This corridor features heavily distressed knotty pine veneers and solids. The glass panels are hand-made and fabricated to look imperfect.

"This has made us a more diversified company," he adds. Plastic laminate casework now consists of 30 to 40 percent of the company's business, while high-end architectural woodworking retains 60 to 70 percent of the volume. Hirsch notes that laminate colors specified range from solid colors to woodgrains and everything in between, while wood species range from domestic choices like oak and walnut, to exotics like anigre, makore and etimoe. Laminates and veneers are laid up on MDF, particleboard and honeycomb with a solid wood frame.

Other equipment in the shop include: an A & S Machinery V-groover; Costa widebelt sander; Diehl rip saw; EMA planer, joiner and shaper; Schmidt multi-moulder; H+¦fer veneer cutter and presses; Osama layup table and gluing system; and a Josting fully computerized double knife veneer guillotine.

"My dad was the first person to bring H+¦fer into the United States. He went to Austria in 1976 to buy the press equipment because you couldn't get it here," Hirsch recalls. "Now the company is well known."

In the shop, production is cell-oriented and "somewhere between lean and just-in-time," Hirsch says. Projects are first sent to a staging area and then to panel processing, lumber processing, hot pressing, assembly, finishing and a drying room. Hirsch says he likes to do most everything in house, but will outsource mouldings if more than 200 linear feet is needed.

The shop runs about 35 jobs at a time that range in price from $50 for the smallest piece of millwork to $3.5 million for a corporate job.

This horseshoe-shaped conference table was constructed with fiddleback anigre and mahogany solids. Lacewood was used on the border with a wenge inlay. The paneling in the room is teak. The back wall features motorized panels to open and shut a communication screen. The alabaster screen wall has teak solids and is backlit.

Millwork is produced for a wide-ranging area of the country, from New York to California, with the bulk of the projects, 90 percent, fabricated for midwest locations. "We don't have any active marketing out of the area. But people from other states stumble upon our work and ask us to do something for them, so we will," Hirsch says, noting that, as a general rule, the company delivers and installs its own projects to every location. The shop owns three trucks.

The family tradition continues in the company with Hirsch's brother-in-law, Avi Shmoel, a cabinetmaker from Israel, who now serves as plant manager at MARCwoodworking. Shmoel's son, Yanive, works in the shop as well as an apprentice. Hirsch has five boys and two girls of his own and says he doesn't know if any of them will be interested in woodworking or taking over the business in the future.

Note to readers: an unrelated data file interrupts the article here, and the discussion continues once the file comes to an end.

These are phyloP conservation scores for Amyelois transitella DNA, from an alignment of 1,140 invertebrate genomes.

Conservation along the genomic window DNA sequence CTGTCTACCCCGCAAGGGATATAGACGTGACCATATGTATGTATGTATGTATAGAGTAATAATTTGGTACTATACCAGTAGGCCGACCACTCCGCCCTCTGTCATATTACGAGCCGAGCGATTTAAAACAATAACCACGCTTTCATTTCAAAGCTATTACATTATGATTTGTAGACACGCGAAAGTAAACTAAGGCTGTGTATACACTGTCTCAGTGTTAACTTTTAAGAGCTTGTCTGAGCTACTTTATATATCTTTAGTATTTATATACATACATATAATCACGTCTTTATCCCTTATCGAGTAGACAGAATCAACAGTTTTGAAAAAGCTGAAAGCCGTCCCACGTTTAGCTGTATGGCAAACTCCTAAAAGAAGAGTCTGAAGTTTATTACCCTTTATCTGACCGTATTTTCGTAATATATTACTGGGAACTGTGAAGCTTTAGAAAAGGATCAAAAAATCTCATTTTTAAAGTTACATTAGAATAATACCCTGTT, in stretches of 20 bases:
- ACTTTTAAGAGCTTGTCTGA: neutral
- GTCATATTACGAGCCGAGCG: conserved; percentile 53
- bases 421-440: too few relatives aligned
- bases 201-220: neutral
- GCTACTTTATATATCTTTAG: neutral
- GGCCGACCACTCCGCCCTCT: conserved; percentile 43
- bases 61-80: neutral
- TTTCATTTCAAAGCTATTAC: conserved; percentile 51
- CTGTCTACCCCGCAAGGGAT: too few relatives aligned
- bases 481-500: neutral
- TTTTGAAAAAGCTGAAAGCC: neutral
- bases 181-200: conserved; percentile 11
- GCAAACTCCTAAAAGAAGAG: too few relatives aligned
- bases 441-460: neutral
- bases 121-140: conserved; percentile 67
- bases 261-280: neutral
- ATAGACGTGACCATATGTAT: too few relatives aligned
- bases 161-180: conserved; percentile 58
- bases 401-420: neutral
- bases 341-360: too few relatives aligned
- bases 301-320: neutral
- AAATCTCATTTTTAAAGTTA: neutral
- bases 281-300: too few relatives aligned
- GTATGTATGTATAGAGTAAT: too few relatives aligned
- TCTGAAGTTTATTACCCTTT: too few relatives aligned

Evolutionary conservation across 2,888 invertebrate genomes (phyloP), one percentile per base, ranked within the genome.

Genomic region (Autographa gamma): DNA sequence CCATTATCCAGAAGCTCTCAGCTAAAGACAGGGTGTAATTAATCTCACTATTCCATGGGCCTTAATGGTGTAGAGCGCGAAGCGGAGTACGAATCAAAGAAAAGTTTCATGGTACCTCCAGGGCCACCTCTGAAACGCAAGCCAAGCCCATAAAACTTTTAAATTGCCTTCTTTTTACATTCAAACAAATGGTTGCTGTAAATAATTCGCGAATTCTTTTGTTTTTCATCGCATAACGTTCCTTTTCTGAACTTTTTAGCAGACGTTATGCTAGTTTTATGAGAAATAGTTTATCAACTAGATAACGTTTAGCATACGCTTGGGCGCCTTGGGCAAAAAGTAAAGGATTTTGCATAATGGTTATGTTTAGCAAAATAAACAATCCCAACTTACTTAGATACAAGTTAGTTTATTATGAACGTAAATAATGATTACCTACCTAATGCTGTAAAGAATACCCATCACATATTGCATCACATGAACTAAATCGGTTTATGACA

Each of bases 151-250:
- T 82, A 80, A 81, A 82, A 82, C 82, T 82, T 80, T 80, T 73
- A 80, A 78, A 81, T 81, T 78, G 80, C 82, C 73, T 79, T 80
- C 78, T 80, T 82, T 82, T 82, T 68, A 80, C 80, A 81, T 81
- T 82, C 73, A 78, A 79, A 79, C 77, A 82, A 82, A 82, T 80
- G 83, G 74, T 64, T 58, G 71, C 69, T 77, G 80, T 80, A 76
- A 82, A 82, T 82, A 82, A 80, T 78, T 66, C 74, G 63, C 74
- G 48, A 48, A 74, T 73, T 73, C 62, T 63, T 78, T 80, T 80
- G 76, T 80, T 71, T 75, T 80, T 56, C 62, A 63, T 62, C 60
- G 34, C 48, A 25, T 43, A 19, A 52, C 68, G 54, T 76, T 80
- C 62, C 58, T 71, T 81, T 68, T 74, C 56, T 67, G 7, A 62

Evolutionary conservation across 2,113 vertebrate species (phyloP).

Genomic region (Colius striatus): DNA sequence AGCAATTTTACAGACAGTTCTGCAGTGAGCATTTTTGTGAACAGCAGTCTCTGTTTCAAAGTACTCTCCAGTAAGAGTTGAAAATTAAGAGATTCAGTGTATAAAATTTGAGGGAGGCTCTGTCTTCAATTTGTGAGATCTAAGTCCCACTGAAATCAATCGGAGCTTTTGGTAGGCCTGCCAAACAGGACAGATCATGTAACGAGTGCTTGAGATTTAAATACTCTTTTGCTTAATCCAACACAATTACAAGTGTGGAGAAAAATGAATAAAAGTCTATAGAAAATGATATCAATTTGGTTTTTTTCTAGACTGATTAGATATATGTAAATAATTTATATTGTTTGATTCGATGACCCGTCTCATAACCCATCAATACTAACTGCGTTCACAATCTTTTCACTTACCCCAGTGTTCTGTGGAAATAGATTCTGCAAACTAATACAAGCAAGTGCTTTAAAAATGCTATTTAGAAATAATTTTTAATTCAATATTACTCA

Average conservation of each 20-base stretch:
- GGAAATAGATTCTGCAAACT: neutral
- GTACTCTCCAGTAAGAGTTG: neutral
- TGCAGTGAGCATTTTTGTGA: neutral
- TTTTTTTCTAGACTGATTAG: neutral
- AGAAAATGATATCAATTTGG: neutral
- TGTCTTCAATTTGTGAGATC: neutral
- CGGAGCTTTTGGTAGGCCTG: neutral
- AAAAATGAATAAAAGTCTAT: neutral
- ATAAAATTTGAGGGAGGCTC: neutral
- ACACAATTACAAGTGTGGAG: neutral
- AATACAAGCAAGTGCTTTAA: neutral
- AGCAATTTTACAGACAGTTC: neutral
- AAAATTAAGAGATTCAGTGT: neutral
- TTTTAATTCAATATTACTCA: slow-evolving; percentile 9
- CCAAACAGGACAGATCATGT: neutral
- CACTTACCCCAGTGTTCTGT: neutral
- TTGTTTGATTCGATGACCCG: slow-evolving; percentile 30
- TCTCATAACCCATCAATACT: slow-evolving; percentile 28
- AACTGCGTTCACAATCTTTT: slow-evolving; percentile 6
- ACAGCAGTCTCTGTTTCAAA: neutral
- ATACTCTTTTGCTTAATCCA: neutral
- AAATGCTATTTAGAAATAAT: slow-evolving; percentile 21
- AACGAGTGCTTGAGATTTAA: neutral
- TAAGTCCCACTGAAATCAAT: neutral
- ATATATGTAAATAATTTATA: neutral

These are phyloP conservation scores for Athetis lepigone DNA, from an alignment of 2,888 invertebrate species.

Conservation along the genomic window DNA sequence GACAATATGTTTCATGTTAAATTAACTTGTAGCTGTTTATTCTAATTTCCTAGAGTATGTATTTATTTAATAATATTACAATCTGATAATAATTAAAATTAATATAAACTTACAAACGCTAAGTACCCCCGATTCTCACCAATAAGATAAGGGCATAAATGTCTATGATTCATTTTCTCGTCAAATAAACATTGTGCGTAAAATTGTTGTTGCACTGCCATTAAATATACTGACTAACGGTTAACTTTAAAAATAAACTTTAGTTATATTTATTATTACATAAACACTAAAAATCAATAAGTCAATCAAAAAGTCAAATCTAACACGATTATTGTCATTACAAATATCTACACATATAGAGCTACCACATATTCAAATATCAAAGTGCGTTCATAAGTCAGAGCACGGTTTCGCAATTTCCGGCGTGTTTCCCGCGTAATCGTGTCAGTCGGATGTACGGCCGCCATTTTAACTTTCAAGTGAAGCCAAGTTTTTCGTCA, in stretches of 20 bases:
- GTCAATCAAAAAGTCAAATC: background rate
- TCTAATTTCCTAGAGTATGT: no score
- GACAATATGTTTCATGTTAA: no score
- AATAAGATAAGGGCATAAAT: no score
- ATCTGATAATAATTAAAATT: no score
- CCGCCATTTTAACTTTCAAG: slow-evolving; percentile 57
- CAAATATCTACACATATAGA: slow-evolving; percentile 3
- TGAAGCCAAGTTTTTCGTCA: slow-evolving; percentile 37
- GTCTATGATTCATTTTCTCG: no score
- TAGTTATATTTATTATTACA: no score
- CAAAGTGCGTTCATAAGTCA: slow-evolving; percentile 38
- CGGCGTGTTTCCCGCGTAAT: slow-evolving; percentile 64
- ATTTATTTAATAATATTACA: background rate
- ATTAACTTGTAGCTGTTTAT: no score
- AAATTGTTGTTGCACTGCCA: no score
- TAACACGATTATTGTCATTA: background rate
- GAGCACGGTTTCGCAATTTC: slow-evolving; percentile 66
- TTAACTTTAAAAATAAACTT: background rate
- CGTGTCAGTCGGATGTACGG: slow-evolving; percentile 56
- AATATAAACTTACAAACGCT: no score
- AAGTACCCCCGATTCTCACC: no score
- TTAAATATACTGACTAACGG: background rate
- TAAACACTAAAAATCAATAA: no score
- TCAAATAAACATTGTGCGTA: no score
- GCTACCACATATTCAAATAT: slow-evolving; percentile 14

"They all like wood now, but are still quite young. If they don't like it later, that's fine. Besides, it doesn't matter to me. I will never be biased. I will always make my decisions about what will be best for the future of the company and not base them on who has the closest bloodline," he notes.

For now, he plans on growing the company as as much as it can stand. "There is no reason we can't be a $15 million company. We are always striving to do better," he adds.

Going Green in the City

In April 2004, MARCwoodworking was brought in to work on the Chicago Transit Authority (CTA) project. A new 12-story, 355,000-square-foot office building was being built in Chicago for the CTA, and the company worked 16 weeks producing about $400,000 in millwork and casework for the project.

The architect specified that some "green" materials be used and originally requested wheatboard "stained to look like EcoColors," says Mike Curl, project manager. "I had a good look at EcoColors and convinced him to just buy that product rather than stain something to match," he recalls.

Columbia Products' Charcoal EcoColors was chosen for cabinetry found in the break room, exam room and copy room areas. EcoColors is made from M3-grade particleboard that carries the Forest Stewardship Council's ecolabel, and it is finished with a durable, zero-emissions UV cured acrylic finish. Color tint is added to the UV finish in six color options - Natural, Straw, Taupe, Olive, Charcoal and Zinfandel.

Inside the cabinetry, a black laminate was used, and the cabinets were finished with a solid surface top using Hi-Macs' "Tundra Quartz." French Aspen veneer was used on the reception desk, which was complemented with a 1,300-pound stainless steel countertop.

In addition, Curl says the shop produced millwork for the cashier and ticketing areas, as well as doors and wall panels throughout the building. In the board room, a suspended wood ceiling and cabinetry were produced. The ceiling - 24 feet wide by 50 feet long - was hung with different panels and reveals. "They added extra lines and dimensions to the room," he says. The ceiling was hung 6 feet lower than the floor above.



Have something to say? Share your thoughts with us in the comments below.